CHF’s First Friday topics in 2010 included the science of Jell-O, the chemistry of glassmaking, and the discovery of bacteria.
Marvels and Ciphers explored public responses to scientific breakthroughs through paintings, photographs, books, and cartoons.
In the spirit of April Fools’ Day visitors tested their knowledge and powers of observation with a visual scavenger hunt, true-or-false quizzes, and (mis)guided museum tours. Prizes were awarded to those who saw through our silicon deceptions.
Visitors bound their love of books, science, and museums by creating their own yarn-bound books with images from favorite CHF displays and exhibits.
CHF fellow John Ceccatti presented “Vital Ingredients,” an explanation of how a 19th-century scientific battle uncovered the role of yeast in beer—and the role bacteria plays in disease.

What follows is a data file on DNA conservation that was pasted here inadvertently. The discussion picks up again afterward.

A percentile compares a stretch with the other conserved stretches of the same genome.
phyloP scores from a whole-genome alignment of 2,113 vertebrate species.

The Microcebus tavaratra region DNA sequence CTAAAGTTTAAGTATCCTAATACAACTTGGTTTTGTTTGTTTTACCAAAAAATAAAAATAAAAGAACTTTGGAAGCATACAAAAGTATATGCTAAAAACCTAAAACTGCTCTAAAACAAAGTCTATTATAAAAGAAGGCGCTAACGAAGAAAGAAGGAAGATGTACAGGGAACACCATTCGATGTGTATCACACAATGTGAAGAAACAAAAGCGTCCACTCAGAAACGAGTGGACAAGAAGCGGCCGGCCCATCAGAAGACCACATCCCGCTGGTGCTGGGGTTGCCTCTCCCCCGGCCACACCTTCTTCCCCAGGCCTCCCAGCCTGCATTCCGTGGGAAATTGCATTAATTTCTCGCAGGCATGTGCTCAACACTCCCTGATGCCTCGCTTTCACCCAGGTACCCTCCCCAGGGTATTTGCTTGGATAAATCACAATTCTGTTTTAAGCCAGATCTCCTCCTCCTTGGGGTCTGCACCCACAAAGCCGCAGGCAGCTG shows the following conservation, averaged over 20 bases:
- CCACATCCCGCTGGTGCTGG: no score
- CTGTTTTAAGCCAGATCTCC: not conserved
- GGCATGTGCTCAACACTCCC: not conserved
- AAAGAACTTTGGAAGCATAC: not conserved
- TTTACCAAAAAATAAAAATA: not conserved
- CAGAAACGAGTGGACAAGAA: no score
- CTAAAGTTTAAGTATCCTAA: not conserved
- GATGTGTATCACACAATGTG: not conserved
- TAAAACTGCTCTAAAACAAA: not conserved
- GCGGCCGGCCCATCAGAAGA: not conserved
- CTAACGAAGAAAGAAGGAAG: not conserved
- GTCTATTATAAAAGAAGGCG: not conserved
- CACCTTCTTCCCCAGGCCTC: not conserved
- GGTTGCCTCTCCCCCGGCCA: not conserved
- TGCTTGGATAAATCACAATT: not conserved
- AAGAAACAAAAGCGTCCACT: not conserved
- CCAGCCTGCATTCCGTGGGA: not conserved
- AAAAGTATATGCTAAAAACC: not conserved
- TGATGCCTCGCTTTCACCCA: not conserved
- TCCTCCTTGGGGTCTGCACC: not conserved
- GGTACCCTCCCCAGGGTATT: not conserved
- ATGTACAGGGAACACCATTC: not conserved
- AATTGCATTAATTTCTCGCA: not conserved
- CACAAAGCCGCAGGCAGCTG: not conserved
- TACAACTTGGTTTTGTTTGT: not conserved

We kicked off Independence Day weekend with workshops and demonstrations of homemade bouncy balls and fireworks, chemistry sets, cyanotype sun prints, a sacrifice of Gummi bears, and more.
CHF staff brought out the museum’s 1930 Jell-O Cookbook to provide a history lesson on this ubiquitous pantry staple and a tasting of some of Jell-O's stranger mid-century applications.
We learned about plant- and insect-based fabric dyes with Karen Karuza of the Philadelphia Art Institute's Fashion Design Department.
Who knew that soda, ash, calcium, and silica would make such a lasting combination? From windows to architecture and art, glass does it all.
We calculated the probability of doom and navigated entangled particles with Boson Higgs, Science Detective, a live radio play recording by Radio Hound Productions.
CHF and Nightjar Apothecary presented a performance in the spirit of the Victorian science lecture, with modern embellishments.